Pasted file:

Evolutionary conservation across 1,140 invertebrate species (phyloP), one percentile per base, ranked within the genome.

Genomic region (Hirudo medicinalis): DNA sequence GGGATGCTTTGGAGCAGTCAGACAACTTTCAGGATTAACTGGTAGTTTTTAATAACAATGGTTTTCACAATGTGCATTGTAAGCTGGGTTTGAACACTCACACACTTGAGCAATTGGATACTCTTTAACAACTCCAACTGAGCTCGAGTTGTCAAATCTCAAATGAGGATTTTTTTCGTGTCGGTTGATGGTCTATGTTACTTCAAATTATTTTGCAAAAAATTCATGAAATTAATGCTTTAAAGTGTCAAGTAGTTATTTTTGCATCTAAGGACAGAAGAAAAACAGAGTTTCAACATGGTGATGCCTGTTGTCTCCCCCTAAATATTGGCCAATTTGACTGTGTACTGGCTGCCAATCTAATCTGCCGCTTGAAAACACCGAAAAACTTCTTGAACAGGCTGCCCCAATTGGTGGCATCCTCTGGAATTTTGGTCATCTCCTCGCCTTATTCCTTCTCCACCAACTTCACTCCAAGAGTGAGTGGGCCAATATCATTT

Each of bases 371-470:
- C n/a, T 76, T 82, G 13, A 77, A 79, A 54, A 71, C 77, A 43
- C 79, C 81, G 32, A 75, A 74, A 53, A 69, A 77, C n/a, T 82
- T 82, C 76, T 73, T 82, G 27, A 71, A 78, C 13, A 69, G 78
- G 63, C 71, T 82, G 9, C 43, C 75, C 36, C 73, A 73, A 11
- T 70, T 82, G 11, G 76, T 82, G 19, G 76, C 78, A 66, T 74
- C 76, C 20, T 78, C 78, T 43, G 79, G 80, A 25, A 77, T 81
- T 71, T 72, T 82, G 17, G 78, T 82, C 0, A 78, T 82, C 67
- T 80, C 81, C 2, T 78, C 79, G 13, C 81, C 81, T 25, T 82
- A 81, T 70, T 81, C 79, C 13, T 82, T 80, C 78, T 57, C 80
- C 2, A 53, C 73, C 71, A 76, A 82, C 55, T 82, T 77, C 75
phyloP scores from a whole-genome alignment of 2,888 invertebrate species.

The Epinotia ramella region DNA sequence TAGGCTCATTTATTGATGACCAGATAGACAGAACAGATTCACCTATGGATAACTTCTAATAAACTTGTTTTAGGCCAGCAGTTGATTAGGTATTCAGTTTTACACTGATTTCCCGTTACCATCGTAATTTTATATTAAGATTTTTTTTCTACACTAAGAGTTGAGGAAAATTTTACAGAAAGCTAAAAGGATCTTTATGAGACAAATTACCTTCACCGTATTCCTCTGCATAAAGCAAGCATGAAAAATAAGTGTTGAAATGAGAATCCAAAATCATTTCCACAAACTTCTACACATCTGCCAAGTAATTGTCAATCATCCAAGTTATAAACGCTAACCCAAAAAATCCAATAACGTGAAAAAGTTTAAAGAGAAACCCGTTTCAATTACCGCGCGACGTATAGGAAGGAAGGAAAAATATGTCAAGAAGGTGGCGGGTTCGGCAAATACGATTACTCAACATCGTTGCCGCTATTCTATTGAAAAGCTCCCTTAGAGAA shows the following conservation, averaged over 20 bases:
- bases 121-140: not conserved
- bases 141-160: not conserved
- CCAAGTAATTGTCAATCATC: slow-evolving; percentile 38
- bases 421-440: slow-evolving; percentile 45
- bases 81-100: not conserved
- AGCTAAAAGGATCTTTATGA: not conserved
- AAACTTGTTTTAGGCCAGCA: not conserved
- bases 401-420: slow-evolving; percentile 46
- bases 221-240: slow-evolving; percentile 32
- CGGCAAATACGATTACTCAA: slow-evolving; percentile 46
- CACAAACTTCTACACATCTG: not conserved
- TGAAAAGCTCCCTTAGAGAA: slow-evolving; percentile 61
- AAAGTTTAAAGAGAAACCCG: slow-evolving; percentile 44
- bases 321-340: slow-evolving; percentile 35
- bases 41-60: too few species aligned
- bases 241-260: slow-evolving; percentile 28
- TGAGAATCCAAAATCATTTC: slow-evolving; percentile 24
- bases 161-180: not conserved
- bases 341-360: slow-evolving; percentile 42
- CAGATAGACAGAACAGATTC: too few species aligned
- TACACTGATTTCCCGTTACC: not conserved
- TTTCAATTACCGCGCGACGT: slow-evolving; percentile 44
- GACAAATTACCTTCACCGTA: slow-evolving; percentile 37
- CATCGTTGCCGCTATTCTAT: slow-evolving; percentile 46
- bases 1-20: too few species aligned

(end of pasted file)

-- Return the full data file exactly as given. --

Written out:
Evolutionary conservation across 1,140 invertebrate species (phyloP), one percentile per base, ranked within the genome.

Genomic region (Hirudo medicinalis): DNA sequence GGGATGCTTTGGAGCAGTCAGACAACTTTCAGGATTAACTGGTAGTTTTTAATAACAATGGTTTTCACAATGTGCATTGTAAGCTGGGTTTGAACACTCACACACTTGAGCAATTGGATACTCTTTAACAACTCCAACTGAGCTCGAGTTGTCAAATCTCAAATGAGGATTTTTTTCGTGTCGGTTGATGGTCTATGTTACTTCAAATTATTTTGCAAAAAATTCATGAAATTAATGCTTTAAAGTGTCAAGTAGTTATTTTTGCATCTAAGGACAGAAGAAAAACAGAGTTTCAACATGGTGATGCCTGTTGTCTCCCCCTAAATATTGGCCAATTTGACTGTGTACTGGCTGCCAATCTAATCTGCCGCTTGAAAACACCGAAAAACTTCTTGAACAGGCTGCCCCAATTGGTGGCATCCTCTGGAATTTTGGTCATCTCCTCGCCTTATTCCTTCTCCACCAACTTCACTCCAAGAGTGAGTGGGCCAATATCATTT

Each of bases 371-470:
- C n/a, T 76, T 82, G 13, A 77, A 79, A 54, A 71, C 77, A 43
- C 79, C 81, G 32, A 75, A 74, A 53, A 69, A 77, C n/a, T 82
- T 82, C 76, T 73, T 82, G 27, A 71, A 78, C 13, A 69, G 78
- G 63, C 71, T 82, G 9, C 43, C 75, C 36, C 73, A 73, A 11
- T 70, T 82, G 11, G 76, T 82, G 19, G 76, C 78, A 66, T 74
- C 76, C 20, T 78, C 78, T 43, G 79, G 80, A 25, A 77, T 81
- T 71, T 72, T 82, G 17, G 78, T 82, C 0, A 78, T 82, C 67
- T 80, C 81, C 2, T 78, C 79, G 13, C 81, C 81, T 25, T 82
- A 81, T 70, T 81, C 79, C 13, T 82, T 80, C 78, T 57, C 80
- C 2, A 53, C 73, C 71, A 76, A 82, C 55, T 82, T 77, C 75
phyloP scores from a whole-genome alignment of 2,888 invertebrate species.

The Epinotia ramella region DNA sequence TAGGCTCATTTATTGATGACCAGATAGACAGAACAGATTCACCTATGGATAACTTCTAATAAACTTGTTTTAGGCCAGCAGTTGATTAGGTATTCAGTTTTACACTGATTTCCCGTTACCATCGTAATTTTATATTAAGATTTTTTTTCTACACTAAGAGTTGAGGAAAATTTTACAGAAAGCTAAAAGGATCTTTATGAGACAAATTACCTTCACCGTATTCCTCTGCATAAAGCAAGCATGAAAAATAAGTGTTGAAATGAGAATCCAAAATCATTTCCACAAACTTCTACACATCTGCCAAGTAATTGTCAATCATCCAAGTTATAAACGCTAACCCAAAAAATCCAATAACGTGAAAAAGTTTAAAGAGAAACCCGTTTCAATTACCGCGCGACGTATAGGAAGGAAGGAAAAATATGTCAAGAAGGTGGCGGGTTCGGCAAATACGATTACTCAACATCGTTGCCGCTATTCTATTGAAAAGCTCCCTTAGAGAA shows the following conservation, averaged over 20 bases:
- bases 121-140: not conserved
- bases 141-160: not conserved
- CCAAGTAATTGTCAATCATC: slow-evolving; percentile 38
- bases 421-440: slow-evolving; percentile 45
- bases 81-100: not conserved
- AGCTAAAAGGATCTTTATGA: not conserved
- AAACTTGTTTTAGGCCAGCA: not conserved
- bases 401-420: slow-evolving; percentile 46
- bases 221-240: slow-evolving; percentile 32
- CGGCAAATACGATTACTCAA: slow-evolving; percentile 46
- CACAAACTTCTACACATCTG: not conserved
- TGAAAAGCTCCCTTAGAGAA: slow-evolving; percentile 61
- AAAGTTTAAAGAGAAACCCG: slow-evolving; percentile 44
- bases 321-340: slow-evolving; percentile 35
- bases 41-60: too few species aligned
- bases 241-260: slow-evolving; percentile 28
- TGAGAATCCAAAATCATTTC: slow-evolving; percentile 24
- bases 161-180: not conserved
- bases 341-360: slow-evolving; percentile 42
- CAGATAGACAGAACAGATTC: too few species aligned
- TACACTGATTTCCCGTTACC: not conserved
- TTTCAATTACCGCGCGACGT: slow-evolving; percentile 44
- GACAAATTACCTTCACCGTA: slow-evolving; percentile 37
- CATCGTTGCCGCTATTCTAT: slow-evolving; percentile 46
- bases 1-20: too few species aligned